Nice. I only have one question left, but I have to ask you about this whole Renaissance Halloween. The budget was budgeting!

I’m going to have to do a GoFundMe now.

[Laughs] You have to tell me how that came together and if Mama Tina put the word out to Beyoncé.

Beyoncé was very happy! When I asked them to do it, because they have to really work on this stuff, the initial thoughts from the top was no, because everybody’s going to be doing Beyoncé . And thank goodness for my glam team, because they were like, “But they’re not going to do it like you would.” My gift is laughter. So that’s the way it started of making people feel good.

Then once creative got involved, we got a showrunner, Frenita, who I love, she’s a sistah. Once she said, “Okay, we’re going to do Renaissance.” And then our big picture is always…the big get is Beyoncé. So it’s like, let’s honor her in a way that she’s never been honored before. And it just so happened that Jawn [Murray] was at a party with Beyoncé’s publicist [Yvette Noel-Schure], and he let her know how we were doing it. She said, “That’s intriguing.” They got us Miss Tina. Everybody going to be watching the show. So it was then that it got to be exciting. And then Willie Sinclair came in with his creativity of, “If we going to do this, let’s do it.” Willie Sinclair, we created all the iconic looks.

Everybody was committed to it. And when they said, “We’re sending her publicist live updates of what’s going on, and she’s very happy,” I was just like, “Please don’t tell me no more. I’m about to pass out.” And being able to get Miss Tina to just talk about her experience. It was so much fun and it just came together so beautifully. But we worked really hard. So this was something that, when we did it, I said, “Yeah, we worked hard and I am confident because we put the work in.” So that’s how it came about. And when we saw it I was like, “Oh, my gosh.” It felt great. I mean, we got a horse from Wayfair, and our set designer did a phenomenal job in the small space that we had of, how can we transform this into a party? I was proud of everybody who came together, who got behind me on my vision. And I think we set the bar for all of the talk shows. So I don’t know how we’re going to do next year. I have no idea. We did Bridgerton as vampires last year. We did Beyoncé. I don’t know what is going to happen. Maybe we’ll all be naked Lenny Kravitz, I don’t know.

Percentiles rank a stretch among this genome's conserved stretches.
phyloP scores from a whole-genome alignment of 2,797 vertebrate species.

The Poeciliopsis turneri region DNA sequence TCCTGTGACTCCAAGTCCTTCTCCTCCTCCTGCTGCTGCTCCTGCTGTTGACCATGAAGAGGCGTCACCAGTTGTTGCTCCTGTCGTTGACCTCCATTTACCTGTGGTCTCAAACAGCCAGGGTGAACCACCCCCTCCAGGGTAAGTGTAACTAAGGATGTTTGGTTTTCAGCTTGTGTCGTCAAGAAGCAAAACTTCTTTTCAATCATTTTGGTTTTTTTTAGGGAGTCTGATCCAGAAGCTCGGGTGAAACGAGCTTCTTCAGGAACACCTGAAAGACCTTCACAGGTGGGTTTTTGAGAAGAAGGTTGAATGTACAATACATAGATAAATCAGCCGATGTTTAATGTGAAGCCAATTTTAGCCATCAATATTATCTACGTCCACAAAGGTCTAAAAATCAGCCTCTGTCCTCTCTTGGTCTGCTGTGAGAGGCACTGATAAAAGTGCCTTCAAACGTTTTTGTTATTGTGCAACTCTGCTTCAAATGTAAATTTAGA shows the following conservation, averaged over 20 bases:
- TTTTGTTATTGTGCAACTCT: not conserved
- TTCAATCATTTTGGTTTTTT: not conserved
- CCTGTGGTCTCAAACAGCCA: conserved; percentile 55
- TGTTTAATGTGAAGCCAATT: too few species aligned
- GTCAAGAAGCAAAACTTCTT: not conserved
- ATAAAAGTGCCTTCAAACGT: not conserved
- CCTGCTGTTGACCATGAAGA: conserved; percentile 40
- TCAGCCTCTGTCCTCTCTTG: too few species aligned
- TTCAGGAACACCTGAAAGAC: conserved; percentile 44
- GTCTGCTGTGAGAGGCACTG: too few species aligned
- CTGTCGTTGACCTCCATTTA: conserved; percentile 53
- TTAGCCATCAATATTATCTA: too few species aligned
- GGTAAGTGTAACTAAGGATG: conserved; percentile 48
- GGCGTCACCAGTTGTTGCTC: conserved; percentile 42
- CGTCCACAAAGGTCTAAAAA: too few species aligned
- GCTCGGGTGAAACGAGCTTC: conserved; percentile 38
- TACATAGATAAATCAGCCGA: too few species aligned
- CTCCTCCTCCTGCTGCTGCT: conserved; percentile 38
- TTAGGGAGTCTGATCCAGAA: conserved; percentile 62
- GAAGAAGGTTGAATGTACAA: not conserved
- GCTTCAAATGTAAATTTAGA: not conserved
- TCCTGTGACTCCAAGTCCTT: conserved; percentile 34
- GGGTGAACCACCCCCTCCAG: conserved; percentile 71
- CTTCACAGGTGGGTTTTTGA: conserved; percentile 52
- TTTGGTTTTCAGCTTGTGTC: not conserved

I’m so happy for you, because I know your story and just wanting a talk show and to be able to be doing it and having the fun you’re having, I think it’s amazing.

And being able to use the platform to inspire people is important too, because I wear this glucose monitor everywhere so that people can see it when I’m wearing it on TV and they go, “What is that?” In my comments I’ll get that, if I’m on stage doing standup, because I don’t want people to be embarrassed or ashamed because there’s nothing to be ashamed about. It’s like, if we’re alive and we’re above ground and we get this diagnosis, then it means it’s just a reset in our bodies, that we have to do a reset of the way we look at life. And it’s a reset of getting back to our purpose and our legacy. And if it’s something like this, go on, go ahead, and make other people aware of it too.

For more information about the Countdown at a Crossroads campaign, visit